Preliminary Body Designs

To quickly test the feasibility of a rolling robot, the team constructed an initial prototype out of a large PVC tube, with smaller silicone tubes fixed around the outside of the PVC, oriented along the axis of the large tube.

Initial PVC prototype with silicone tubing to test rolling

This test showed that expanding tubes set around the outside of a cylinder would be capable of producing motion. It also highlighted the fact that a completely round external profile would allow for smoother rolling, which would eliminate the losses in momentum seen above when the robot gets caught between silicone tubes. A smooth profile would be more efficient and accommodate faster rolling.

The second initial prototype, incorporated several new features to test, which are listed and described below.

PVC Prototype with Balloon Channels

  1. Long party balloons

    The silicone tubes were replaced with party balloons to increase the amplitude of inflation of the driving channels. The silicone tubes only expanded about 1.5 times their original diameter, while the balloons increased over 8 times. Larger amplitude inflation of the driving channels will result in a larger force applied to the ground, and therefore more rolling.

  2. Acrylic rings to simulate smooth exterior rolling surface

    To simulate a completely circular exterior rolling surface, we fixed the acrylic rings to the ends of the PVC. These rings held the ends of the balloons within the diameter of the rolling cylinder. In this position, the balloons did not interfere with rolling while they were deflated, but would expand enough upon inflation to breach the outer diameter of the cylinder, and cause rolling.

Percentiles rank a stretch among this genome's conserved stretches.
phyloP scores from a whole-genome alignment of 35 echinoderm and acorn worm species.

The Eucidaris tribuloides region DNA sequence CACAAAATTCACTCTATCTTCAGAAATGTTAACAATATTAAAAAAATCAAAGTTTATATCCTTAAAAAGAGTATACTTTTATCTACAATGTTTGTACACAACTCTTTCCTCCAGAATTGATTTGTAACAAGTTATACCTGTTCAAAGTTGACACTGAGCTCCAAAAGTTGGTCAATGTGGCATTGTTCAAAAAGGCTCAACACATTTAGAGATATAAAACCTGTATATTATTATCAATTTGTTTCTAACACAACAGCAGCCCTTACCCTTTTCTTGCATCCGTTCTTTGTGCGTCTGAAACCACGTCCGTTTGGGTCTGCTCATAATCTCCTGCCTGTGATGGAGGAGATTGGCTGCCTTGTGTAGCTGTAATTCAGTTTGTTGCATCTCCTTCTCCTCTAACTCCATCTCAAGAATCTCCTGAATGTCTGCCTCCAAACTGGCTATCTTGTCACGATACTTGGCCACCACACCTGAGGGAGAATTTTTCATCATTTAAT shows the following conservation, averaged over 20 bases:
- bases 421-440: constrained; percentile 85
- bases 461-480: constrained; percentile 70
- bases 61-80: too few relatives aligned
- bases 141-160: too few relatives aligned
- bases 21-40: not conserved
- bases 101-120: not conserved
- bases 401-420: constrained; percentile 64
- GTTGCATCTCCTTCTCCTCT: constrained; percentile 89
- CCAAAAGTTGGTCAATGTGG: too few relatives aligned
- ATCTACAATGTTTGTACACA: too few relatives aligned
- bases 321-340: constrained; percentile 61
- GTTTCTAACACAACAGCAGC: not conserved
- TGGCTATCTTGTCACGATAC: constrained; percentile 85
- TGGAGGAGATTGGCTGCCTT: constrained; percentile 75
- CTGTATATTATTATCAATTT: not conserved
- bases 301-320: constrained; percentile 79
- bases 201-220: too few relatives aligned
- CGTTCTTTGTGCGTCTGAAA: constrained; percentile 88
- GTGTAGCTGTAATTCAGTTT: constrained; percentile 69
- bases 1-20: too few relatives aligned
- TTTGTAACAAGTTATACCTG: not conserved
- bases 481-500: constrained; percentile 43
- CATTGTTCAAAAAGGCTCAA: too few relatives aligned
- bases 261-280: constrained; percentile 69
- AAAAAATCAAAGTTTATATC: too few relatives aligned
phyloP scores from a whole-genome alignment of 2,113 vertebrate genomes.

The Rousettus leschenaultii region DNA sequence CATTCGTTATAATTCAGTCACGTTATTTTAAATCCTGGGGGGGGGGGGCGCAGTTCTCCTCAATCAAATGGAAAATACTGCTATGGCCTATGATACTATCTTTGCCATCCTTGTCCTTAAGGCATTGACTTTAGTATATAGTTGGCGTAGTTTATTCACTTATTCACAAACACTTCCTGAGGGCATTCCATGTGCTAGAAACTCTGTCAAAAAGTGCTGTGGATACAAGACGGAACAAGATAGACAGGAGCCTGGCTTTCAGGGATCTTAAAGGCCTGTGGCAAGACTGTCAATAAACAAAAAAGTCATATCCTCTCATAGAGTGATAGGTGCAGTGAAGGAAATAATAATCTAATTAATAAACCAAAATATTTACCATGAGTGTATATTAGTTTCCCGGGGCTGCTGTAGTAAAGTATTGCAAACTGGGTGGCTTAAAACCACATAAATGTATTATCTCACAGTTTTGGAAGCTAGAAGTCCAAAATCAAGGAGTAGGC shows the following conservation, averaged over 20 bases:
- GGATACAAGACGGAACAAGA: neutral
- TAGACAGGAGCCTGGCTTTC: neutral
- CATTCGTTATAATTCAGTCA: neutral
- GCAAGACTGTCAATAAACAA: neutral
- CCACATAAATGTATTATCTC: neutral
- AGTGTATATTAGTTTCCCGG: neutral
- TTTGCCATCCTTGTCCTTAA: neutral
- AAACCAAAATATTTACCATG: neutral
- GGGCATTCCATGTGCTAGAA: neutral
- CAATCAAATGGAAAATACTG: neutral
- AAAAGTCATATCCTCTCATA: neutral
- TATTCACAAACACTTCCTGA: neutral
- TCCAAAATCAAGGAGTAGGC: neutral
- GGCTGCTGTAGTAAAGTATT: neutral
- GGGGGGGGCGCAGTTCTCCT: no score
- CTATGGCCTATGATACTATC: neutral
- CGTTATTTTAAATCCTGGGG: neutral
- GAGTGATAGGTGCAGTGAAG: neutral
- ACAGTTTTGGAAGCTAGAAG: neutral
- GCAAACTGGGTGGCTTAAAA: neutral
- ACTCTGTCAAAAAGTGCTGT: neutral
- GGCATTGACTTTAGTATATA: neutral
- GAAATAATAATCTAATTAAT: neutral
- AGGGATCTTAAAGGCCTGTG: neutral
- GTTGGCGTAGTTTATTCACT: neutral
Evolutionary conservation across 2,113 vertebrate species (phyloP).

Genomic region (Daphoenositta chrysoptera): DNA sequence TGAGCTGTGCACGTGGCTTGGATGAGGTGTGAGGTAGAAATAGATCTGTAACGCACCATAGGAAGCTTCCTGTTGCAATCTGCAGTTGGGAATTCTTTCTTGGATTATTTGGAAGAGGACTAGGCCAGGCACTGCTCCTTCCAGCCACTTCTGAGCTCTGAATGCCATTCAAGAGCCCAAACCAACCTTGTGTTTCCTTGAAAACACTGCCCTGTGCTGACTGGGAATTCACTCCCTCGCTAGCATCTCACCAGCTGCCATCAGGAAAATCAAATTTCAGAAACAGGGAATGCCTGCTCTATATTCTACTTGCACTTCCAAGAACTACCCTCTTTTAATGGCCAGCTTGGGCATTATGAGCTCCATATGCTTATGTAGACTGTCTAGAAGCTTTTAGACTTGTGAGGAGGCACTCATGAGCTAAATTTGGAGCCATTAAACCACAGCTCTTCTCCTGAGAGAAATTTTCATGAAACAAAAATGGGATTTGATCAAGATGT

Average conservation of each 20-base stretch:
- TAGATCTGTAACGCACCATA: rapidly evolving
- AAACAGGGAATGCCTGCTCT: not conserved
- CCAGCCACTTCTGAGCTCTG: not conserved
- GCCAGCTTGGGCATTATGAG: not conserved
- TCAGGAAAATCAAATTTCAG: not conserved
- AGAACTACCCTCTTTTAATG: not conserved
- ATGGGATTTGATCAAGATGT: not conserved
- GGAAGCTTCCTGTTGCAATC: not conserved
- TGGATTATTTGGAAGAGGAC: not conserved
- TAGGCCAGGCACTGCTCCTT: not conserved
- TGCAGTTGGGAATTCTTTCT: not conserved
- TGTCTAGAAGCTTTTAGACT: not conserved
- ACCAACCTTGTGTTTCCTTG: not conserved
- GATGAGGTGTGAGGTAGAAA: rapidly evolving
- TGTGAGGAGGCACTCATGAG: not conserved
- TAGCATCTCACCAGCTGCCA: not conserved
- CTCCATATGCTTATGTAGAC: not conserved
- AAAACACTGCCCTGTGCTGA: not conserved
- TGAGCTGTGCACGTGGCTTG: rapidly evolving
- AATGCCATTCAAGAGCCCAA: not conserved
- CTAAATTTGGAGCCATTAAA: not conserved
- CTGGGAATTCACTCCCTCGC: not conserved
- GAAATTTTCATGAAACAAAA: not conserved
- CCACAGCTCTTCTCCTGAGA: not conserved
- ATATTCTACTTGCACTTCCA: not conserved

3. Two rows of balloons along length of PVC

    Two rows of driving channels were attached, each row with 9 balloons going around the perimeter. This was the first test in turning the cylinder left and right while rolling. The theory was that with one row of 9 channels all inflated, the cylinder would be tilted at an angle to one end. Then, when actuating the other side of channels in the forward rolling motion, it would be rolling on a curve away from the entirely inflated side.

  4. Multiple balloons attached to a single valve

    The team also started experimenting with a single solenoid valve actuating multiple channels at a time. Valves were one of the more costly items in this project, and they would take up space inside the robot. To reduce cost and save space, we tried splitting the output of a single valve to three balloons. The three balloons were 120° apart, so that the ones opposite the one touching the ground would not interfere. Here we encountered an issue with inconsistencies from one balloon to the next. With pressure from one valve being distributed to three different balloons, only the balloon with the least resistance would inflate, while the other two remained virtually unchanged. Balloons had different resistances to inflating for a number of reasons. Different colors and variation from manufacturing accounted for some differences. Also, after a balloon is inflated once, it stretches out, and then becomes easier to inflate. This caused a compounding problem, because once a balloon inflated more than its other two partners, it became less resilient, and the difference between the three would get worse with every actuation. They attempted to calibrate each balloon by inflating them individually to stretch them evenly, but this was unsuccessful.

The team built a very simple deflated version of the robot to test undulating capability. After this quick test, they focused all energy on rolling, and planned to come back to this should there be time at the end of the semester.